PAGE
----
(Masterpieces of American Literature)

“The Healthiest Girl in Town” is one of the stories based on Stafford’s years in Colorado. It is set in 1924 in a Western town whose principal industry is “tuberculars,” that is, people who have come there hoping for a cure for tuberculosis or, at least, for an extension of their lives. Naturally, the town is dominated by anecdotes of sickness and death. In this atmosphere, Jessie, the eight-year-old narrator, feels like an outsider. Blessed with a strong constitution and sensibly raised by her widowed mother, a practical nurse, Jessie cannot manage to get interestingly ill.

This problem becomes acute when she is thrown into the society of two spoiled, sickly girls, Laura and Ada Butler. Although she despises them on sight, Jessie is forced to play with them because her mother has a new position nursing the senile grandmother of the family.

The Butler girls seem to want Jessie at their home merely so that they can have someone to torment. They comment on her mother’s inferior position and suggest that Jessie’s own low status in society is proven by the fact that she has no ailments. Finally, they inquire into the death of Jessie’s father. Although it was gangrene that killed him, Jessie is inspired to say that the cause of his death was leprosy. Immediately, she realizes that she is trapped. If she admits that she lied, the girls will never let her forget it, but if she sticks to her story, she is firmly convinced that both her...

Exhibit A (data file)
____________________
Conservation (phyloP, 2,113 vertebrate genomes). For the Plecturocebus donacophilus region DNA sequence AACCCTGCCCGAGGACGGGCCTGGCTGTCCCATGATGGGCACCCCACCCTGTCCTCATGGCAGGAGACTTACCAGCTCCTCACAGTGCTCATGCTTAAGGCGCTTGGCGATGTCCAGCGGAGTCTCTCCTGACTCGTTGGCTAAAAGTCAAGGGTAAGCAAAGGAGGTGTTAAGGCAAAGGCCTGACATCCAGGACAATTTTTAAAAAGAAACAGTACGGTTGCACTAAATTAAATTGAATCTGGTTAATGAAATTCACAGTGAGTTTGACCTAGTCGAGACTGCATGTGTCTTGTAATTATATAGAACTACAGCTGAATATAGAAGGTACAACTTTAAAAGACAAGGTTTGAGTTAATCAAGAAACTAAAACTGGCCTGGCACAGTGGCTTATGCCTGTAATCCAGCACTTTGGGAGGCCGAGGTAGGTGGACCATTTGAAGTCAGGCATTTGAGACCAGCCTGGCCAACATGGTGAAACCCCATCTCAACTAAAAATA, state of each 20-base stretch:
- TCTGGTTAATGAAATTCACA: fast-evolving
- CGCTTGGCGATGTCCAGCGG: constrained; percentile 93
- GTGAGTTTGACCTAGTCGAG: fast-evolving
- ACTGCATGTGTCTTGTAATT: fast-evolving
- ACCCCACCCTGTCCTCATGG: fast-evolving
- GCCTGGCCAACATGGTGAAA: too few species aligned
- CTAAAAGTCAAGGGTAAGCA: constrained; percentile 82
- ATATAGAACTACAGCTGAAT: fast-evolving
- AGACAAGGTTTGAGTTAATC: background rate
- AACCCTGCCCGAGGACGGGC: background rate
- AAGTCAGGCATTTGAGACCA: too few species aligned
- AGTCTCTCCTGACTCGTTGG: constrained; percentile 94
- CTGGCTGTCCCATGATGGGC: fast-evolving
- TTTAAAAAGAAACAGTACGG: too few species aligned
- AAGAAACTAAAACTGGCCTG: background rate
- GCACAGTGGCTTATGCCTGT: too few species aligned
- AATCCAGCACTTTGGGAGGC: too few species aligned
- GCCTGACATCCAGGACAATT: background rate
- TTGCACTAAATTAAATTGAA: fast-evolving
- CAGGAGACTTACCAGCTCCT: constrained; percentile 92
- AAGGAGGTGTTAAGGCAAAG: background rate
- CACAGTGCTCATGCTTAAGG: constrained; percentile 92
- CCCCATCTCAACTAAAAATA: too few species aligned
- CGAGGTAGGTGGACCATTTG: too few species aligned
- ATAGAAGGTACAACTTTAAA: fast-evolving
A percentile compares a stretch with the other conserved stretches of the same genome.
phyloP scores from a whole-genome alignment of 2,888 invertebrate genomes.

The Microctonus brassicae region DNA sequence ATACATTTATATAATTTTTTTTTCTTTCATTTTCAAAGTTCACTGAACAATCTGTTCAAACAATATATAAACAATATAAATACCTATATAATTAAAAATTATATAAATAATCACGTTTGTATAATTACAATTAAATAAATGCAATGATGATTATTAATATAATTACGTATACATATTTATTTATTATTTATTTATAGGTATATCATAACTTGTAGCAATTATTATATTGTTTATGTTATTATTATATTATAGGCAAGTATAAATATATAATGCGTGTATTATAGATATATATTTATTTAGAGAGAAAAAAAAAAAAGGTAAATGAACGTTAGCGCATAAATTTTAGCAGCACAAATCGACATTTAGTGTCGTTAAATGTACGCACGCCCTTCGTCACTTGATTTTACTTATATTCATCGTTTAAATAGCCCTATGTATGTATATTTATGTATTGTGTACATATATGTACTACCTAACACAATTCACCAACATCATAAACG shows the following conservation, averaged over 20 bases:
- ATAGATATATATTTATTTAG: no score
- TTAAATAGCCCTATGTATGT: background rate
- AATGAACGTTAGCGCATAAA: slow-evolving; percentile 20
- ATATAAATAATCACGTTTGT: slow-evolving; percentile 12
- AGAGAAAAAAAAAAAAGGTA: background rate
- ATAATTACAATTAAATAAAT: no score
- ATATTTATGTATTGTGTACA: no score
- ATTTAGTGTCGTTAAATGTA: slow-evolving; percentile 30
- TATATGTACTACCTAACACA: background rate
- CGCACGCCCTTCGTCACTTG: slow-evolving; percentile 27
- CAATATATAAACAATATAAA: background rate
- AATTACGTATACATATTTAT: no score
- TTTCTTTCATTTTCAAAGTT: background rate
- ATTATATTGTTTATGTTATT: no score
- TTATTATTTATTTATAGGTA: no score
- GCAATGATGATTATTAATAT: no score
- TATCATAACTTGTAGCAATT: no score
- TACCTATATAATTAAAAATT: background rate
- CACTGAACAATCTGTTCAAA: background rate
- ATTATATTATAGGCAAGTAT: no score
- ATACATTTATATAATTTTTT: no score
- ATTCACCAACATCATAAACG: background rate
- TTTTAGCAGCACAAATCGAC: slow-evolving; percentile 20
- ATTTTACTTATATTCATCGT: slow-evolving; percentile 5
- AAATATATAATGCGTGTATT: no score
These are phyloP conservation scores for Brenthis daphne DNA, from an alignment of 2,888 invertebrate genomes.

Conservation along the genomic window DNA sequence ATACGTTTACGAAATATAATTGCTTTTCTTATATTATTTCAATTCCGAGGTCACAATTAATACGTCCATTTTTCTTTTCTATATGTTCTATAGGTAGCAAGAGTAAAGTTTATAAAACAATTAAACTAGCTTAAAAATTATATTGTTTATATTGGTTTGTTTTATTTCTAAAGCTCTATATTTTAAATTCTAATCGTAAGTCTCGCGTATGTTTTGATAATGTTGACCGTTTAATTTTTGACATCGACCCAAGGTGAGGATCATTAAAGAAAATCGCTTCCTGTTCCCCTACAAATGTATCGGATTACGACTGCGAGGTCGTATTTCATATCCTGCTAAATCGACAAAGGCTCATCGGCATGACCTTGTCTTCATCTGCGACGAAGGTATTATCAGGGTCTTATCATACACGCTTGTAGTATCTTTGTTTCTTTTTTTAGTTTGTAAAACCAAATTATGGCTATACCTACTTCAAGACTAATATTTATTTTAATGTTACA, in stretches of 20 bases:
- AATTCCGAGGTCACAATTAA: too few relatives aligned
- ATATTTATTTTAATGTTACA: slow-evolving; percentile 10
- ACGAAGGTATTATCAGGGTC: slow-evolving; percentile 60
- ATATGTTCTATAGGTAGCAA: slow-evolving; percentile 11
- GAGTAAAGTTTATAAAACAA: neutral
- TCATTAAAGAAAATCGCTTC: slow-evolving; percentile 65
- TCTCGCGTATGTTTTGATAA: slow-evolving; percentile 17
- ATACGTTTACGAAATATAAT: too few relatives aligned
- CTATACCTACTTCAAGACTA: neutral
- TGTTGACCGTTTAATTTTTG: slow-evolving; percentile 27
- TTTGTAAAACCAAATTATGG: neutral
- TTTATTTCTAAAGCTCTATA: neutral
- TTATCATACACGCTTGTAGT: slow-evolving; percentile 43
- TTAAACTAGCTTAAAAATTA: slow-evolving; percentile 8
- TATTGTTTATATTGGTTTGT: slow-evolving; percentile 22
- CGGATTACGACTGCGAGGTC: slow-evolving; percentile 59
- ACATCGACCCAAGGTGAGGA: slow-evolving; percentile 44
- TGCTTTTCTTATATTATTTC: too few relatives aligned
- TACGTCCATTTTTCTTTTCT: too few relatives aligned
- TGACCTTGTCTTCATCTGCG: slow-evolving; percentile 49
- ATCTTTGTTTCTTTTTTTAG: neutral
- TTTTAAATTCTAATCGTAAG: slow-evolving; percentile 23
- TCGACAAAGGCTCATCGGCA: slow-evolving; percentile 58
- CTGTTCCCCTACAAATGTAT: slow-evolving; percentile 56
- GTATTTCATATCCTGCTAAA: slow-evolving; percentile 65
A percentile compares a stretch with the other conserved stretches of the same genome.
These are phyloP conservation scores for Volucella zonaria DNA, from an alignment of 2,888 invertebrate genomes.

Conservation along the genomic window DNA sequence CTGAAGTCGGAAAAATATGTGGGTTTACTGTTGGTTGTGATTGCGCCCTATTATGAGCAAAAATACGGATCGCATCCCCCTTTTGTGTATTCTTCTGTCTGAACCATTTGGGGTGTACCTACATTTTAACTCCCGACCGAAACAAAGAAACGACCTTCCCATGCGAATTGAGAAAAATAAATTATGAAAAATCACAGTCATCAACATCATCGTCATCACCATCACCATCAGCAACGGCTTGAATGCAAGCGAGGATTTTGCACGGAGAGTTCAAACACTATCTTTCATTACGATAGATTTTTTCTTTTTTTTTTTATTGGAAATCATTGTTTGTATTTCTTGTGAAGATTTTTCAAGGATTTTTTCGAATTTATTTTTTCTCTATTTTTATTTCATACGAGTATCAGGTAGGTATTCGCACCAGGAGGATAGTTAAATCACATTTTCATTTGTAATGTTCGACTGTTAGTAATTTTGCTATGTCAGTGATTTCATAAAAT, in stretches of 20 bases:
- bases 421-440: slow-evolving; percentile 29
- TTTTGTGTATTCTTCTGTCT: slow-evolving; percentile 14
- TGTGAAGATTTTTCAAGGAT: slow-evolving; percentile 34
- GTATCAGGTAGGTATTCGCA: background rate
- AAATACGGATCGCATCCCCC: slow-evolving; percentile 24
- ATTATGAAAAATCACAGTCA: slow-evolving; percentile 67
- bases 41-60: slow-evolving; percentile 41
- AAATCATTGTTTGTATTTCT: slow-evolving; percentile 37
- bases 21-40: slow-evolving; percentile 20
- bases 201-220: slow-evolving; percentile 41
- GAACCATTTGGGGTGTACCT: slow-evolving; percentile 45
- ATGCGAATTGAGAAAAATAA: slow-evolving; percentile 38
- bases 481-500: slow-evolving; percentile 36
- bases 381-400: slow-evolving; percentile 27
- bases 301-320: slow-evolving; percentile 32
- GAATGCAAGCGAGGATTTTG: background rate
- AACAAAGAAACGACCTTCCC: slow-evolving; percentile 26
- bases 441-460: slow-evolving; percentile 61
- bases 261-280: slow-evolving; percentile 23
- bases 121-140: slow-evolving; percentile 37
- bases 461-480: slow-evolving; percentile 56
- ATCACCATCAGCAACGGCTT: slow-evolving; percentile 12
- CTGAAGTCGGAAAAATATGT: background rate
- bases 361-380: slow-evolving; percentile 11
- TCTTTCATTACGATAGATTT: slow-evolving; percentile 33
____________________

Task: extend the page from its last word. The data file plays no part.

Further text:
(The entire section is 429 words.)


(Masterpieces of American Literature)

Austenfeid, Thomas Carl. American Women Writers and the Nazis: Ethics and Politics in Boyle, Porter, Stafford, and Hellman. Charlottesville: University Press of Virginia, 2001.

Goodman, Charlotte Margolis. Jean Stafford: The Savage Heart. Austin: University of Texas Press, 1990.

Hulbert, Ann. The Interior Castle: The Art and Life of Jean Stafford. New York: Alfred A. Knopf, 1992.

Roberts, David. Jean Stafford: A Biography. Boston: Little, Brown, 1988.

Rosowski, Susan J. Birthing a Nation: Gender, Creativity, and the West in American Literature. Lincoln: University of Nebraska Press, 1999.

Ryan, Maureen. Innocence and Estrangement in the Fiction of Jean Stafford. Baton Rouge: Louisiana State University Press, 1987.

Walsh, Mary Ellen Williams. Jean Stafford. Boston: Twayne, 1985.

Wilson, Mary Ann. Jean Stafford: A Study of the Short Fiction. New York: Twayne, 1996.